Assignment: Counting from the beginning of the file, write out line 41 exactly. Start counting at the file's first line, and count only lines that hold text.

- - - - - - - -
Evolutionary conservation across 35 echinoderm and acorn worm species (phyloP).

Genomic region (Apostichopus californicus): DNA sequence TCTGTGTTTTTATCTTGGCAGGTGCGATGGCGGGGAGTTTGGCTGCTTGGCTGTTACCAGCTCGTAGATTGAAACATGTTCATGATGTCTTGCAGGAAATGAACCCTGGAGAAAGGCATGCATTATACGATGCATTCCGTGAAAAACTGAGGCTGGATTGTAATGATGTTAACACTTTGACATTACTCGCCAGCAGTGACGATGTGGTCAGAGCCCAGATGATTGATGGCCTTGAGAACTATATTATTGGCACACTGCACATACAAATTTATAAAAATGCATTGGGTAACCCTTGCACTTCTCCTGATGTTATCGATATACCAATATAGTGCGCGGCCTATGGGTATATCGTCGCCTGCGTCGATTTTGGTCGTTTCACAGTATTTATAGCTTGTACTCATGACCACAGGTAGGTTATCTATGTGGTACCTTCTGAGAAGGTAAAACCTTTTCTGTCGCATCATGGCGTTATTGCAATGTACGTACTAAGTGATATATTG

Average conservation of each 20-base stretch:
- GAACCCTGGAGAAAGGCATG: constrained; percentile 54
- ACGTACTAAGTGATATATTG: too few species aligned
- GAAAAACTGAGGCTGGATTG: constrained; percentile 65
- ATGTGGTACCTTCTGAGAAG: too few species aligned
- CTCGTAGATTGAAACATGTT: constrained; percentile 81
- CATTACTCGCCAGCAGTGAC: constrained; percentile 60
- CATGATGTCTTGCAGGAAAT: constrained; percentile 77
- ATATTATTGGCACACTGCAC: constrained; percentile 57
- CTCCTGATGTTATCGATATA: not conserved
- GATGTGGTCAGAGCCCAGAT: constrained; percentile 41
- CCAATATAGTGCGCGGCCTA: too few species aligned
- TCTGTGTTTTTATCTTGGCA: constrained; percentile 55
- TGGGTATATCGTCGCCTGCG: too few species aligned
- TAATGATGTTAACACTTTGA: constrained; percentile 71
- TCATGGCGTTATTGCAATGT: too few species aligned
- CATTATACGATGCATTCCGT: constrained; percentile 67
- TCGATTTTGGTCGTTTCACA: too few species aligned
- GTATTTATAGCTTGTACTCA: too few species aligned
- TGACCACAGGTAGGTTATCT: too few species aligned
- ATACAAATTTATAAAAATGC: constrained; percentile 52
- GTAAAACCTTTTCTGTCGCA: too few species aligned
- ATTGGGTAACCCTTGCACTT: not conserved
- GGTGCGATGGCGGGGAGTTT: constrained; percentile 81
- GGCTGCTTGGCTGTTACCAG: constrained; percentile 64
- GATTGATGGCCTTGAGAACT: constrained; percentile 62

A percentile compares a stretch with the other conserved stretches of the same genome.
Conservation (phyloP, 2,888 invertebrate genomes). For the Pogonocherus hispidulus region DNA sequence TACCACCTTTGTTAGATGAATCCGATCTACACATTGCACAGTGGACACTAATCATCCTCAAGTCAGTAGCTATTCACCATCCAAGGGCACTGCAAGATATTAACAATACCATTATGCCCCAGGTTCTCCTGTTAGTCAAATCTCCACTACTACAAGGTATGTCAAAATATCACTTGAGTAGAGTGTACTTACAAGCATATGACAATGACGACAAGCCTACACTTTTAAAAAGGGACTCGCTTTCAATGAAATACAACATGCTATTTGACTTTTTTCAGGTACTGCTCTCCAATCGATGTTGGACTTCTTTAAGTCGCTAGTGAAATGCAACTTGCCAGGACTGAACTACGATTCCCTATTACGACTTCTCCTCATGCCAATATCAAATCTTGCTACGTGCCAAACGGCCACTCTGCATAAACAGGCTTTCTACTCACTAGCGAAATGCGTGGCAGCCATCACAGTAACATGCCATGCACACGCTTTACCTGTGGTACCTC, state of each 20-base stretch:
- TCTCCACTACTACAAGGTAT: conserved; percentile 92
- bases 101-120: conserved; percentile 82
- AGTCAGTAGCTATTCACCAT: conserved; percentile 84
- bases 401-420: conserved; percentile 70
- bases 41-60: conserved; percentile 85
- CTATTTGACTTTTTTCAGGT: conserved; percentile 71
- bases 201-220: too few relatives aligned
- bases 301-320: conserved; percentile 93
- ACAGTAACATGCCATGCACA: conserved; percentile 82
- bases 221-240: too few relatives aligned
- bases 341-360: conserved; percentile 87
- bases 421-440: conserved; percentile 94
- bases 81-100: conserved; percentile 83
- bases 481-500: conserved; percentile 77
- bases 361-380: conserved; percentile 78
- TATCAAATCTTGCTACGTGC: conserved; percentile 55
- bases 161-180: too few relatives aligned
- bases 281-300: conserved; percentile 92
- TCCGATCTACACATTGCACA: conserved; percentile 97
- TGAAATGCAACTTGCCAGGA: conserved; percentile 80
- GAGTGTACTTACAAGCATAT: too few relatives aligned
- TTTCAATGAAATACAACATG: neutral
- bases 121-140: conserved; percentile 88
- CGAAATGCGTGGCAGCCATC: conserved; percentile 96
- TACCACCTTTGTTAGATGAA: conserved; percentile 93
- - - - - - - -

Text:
- bases 341-360: conserved; percentile 87